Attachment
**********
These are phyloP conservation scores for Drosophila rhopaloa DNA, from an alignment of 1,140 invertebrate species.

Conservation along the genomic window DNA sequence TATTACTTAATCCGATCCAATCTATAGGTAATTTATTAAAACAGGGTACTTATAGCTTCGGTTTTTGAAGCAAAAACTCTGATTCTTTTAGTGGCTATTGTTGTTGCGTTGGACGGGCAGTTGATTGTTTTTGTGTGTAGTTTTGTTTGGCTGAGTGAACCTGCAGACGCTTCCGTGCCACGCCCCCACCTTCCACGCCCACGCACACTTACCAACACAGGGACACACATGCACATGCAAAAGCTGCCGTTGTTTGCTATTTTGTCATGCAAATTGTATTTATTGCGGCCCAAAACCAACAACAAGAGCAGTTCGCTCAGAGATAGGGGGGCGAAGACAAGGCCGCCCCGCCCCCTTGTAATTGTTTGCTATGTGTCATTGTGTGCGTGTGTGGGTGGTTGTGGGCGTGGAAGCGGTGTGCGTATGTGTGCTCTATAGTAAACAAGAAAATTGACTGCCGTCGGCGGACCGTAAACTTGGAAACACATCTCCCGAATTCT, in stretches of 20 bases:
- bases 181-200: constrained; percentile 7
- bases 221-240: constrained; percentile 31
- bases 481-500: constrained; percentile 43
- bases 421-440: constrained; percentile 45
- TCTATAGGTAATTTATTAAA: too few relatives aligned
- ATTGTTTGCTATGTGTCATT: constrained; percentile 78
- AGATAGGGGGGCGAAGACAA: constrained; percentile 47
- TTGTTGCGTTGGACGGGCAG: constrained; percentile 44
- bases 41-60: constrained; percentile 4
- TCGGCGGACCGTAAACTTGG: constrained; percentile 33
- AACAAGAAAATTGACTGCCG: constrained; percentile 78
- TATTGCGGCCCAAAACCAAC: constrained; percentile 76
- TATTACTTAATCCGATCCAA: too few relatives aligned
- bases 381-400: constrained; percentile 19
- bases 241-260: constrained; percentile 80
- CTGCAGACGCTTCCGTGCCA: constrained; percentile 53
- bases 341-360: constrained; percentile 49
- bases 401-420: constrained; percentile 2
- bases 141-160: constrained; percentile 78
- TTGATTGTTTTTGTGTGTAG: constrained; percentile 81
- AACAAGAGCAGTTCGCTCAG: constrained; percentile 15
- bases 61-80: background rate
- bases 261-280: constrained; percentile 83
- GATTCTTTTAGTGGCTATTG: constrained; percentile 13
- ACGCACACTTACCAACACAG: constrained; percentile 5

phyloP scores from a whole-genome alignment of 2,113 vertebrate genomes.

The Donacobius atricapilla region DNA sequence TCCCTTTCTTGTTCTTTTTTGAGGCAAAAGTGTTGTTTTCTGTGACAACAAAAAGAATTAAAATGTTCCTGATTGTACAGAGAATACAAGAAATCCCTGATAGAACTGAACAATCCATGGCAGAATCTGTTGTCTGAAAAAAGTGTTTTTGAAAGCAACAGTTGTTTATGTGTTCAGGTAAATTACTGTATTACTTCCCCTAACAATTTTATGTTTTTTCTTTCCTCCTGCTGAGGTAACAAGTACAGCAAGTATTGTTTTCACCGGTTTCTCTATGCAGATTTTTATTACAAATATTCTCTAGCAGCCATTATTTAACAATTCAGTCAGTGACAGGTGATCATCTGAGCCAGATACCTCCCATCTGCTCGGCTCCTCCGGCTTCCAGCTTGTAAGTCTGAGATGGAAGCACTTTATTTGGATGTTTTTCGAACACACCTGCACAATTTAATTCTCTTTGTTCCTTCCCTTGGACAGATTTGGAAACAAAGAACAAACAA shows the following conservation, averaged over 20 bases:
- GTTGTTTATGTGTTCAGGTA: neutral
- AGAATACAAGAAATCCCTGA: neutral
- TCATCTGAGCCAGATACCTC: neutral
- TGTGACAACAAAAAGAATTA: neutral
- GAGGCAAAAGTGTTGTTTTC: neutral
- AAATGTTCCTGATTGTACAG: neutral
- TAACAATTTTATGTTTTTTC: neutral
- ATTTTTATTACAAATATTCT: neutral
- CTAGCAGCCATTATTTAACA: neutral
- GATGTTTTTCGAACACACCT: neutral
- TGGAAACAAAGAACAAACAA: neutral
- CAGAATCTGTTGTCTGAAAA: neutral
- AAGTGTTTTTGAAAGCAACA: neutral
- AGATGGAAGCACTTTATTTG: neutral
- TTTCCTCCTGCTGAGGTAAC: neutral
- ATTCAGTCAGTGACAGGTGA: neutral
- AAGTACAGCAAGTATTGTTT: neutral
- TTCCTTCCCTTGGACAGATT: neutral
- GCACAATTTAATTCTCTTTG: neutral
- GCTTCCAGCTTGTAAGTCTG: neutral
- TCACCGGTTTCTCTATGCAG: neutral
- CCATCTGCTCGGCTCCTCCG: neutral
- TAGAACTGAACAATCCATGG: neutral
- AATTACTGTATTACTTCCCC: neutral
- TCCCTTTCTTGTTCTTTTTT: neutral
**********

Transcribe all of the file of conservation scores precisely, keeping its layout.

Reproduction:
These are phyloP conservation scores for Drosophila rhopaloa DNA, from an alignment of 1,140 invertebrate species.

Conservation along the genomic window DNA sequence TATTACTTAATCCGATCCAATCTATAGGTAATTTATTAAAACAGGGTACTTATAGCTTCGGTTTTTGAAGCAAAAACTCTGATTCTTTTAGTGGCTATTGTTGTTGCGTTGGACGGGCAGTTGATTGTTTTTGTGTGTAGTTTTGTTTGGCTGAGTGAACCTGCAGACGCTTCCGTGCCACGCCCCCACCTTCCACGCCCACGCACACTTACCAACACAGGGACACACATGCACATGCAAAAGCTGCCGTTGTTTGCTATTTTGTCATGCAAATTGTATTTATTGCGGCCCAAAACCAACAACAAGAGCAGTTCGCTCAGAGATAGGGGGGCGAAGACAAGGCCGCCCCGCCCCCTTGTAATTGTTTGCTATGTGTCATTGTGTGCGTGTGTGGGTGGTTGTGGGCGTGGAAGCGGTGTGCGTATGTGTGCTCTATAGTAAACAAGAAAATTGACTGCCGTCGGCGGACCGTAAACTTGGAAACACATCTCCCGAATTCT, in stretches of 20 bases:
- bases 181-200: constrained; percentile 7
- bases 221-240: constrained; percentile 31
- bases 481-500: constrained; percentile 43
- bases 421-440: constrained; percentile 45
- TCTATAGGTAATTTATTAAA: too few relatives aligned
- ATTGTTTGCTATGTGTCATT: constrained; percentile 78
- AGATAGGGGGGCGAAGACAA: constrained; percentile 47
- TTGTTGCGTTGGACGGGCAG: constrained; percentile 44
- bases 41-60: constrained; percentile 4
- TCGGCGGACCGTAAACTTGG: constrained; percentile 33
- AACAAGAAAATTGACTGCCG: constrained; percentile 78
- TATTGCGGCCCAAAACCAAC: constrained; percentile 76
- TATTACTTAATCCGATCCAA: too few relatives aligned
- bases 381-400: constrained; percentile 19
- bases 241-260: constrained; percentile 80
- CTGCAGACGCTTCCGTGCCA: constrained; percentile 53
- bases 341-360: constrained; percentile 49
- bases 401-420: constrained; percentile 2
- bases 141-160: constrained; percentile 78
- TTGATTGTTTTTGTGTGTAG: constrained; percentile 81
- AACAAGAGCAGTTCGCTCAG: constrained; percentile 15
- bases 61-80: background rate
- bases 261-280: constrained; percentile 83
- GATTCTTTTAGTGGCTATTG: constrained; percentile 13
- ACGCACACTTACCAACACAG: constrained; percentile 5

phyloP scores from a whole-genome alignment of 2,113 vertebrate genomes.

The Donacobius atricapilla region DNA sequence TCCCTTTCTTGTTCTTTTTTGAGGCAAAAGTGTTGTTTTCTGTGACAACAAAAAGAATTAAAATGTTCCTGATTGTACAGAGAATACAAGAAATCCCTGATAGAACTGAACAATCCATGGCAGAATCTGTTGTCTGAAAAAAGTGTTTTTGAAAGCAACAGTTGTTTATGTGTTCAGGTAAATTACTGTATTACTTCCCCTAACAATTTTATGTTTTTTCTTTCCTCCTGCTGAGGTAACAAGTACAGCAAGTATTGTTTTCACCGGTTTCTCTATGCAGATTTTTATTACAAATATTCTCTAGCAGCCATTATTTAACAATTCAGTCAGTGACAGGTGATCATCTGAGCCAGATACCTCCCATCTGCTCGGCTCCTCCGGCTTCCAGCTTGTAAGTCTGAGATGGAAGCACTTTATTTGGATGTTTTTCGAACACACCTGCACAATTTAATTCTCTTTGTTCCTTCCCTTGGACAGATTTGGAAACAAAGAACAAACAA shows the following conservation, averaged over 20 bases:
- GTTGTTTATGTGTTCAGGTA: neutral
- AGAATACAAGAAATCCCTGA: neutral
- TCATCTGAGCCAGATACCTC: neutral
- TGTGACAACAAAAAGAATTA: neutral
- GAGGCAAAAGTGTTGTTTTC: neutral
- AAATGTTCCTGATTGTACAG: neutral
- TAACAATTTTATGTTTTTTC: neutral
- ATTTTTATTACAAATATTCT: neutral
- CTAGCAGCCATTATTTAACA: neutral
- GATGTTTTTCGAACACACCT: neutral
- TGGAAACAAAGAACAAACAA: neutral
- CAGAATCTGTTGTCTGAAAA: neutral
- AAGTGTTTTTGAAAGCAACA: neutral
- AGATGGAAGCACTTTATTTG: neutral
- TTTCCTCCTGCTGAGGTAAC: neutral
- ATTCAGTCAGTGACAGGTGA: neutral
- AAGTACAGCAAGTATTGTTT: neutral
- TTCCTTCCCTTGGACAGATT: neutral
- GCACAATTTAATTCTCTTTG: neutral
- GCTTCCAGCTTGTAAGTCTG: neutral
- TCACCGGTTTCTCTATGCAG: neutral
- CCATCTGCTCGGCTCCTCCG: neutral
- TAGAACTGAACAATCCATGG: neutral
- AATTACTGTATTACTTCCCC: neutral
- TCCCTTTCTTGTTCTTTTTT: neutral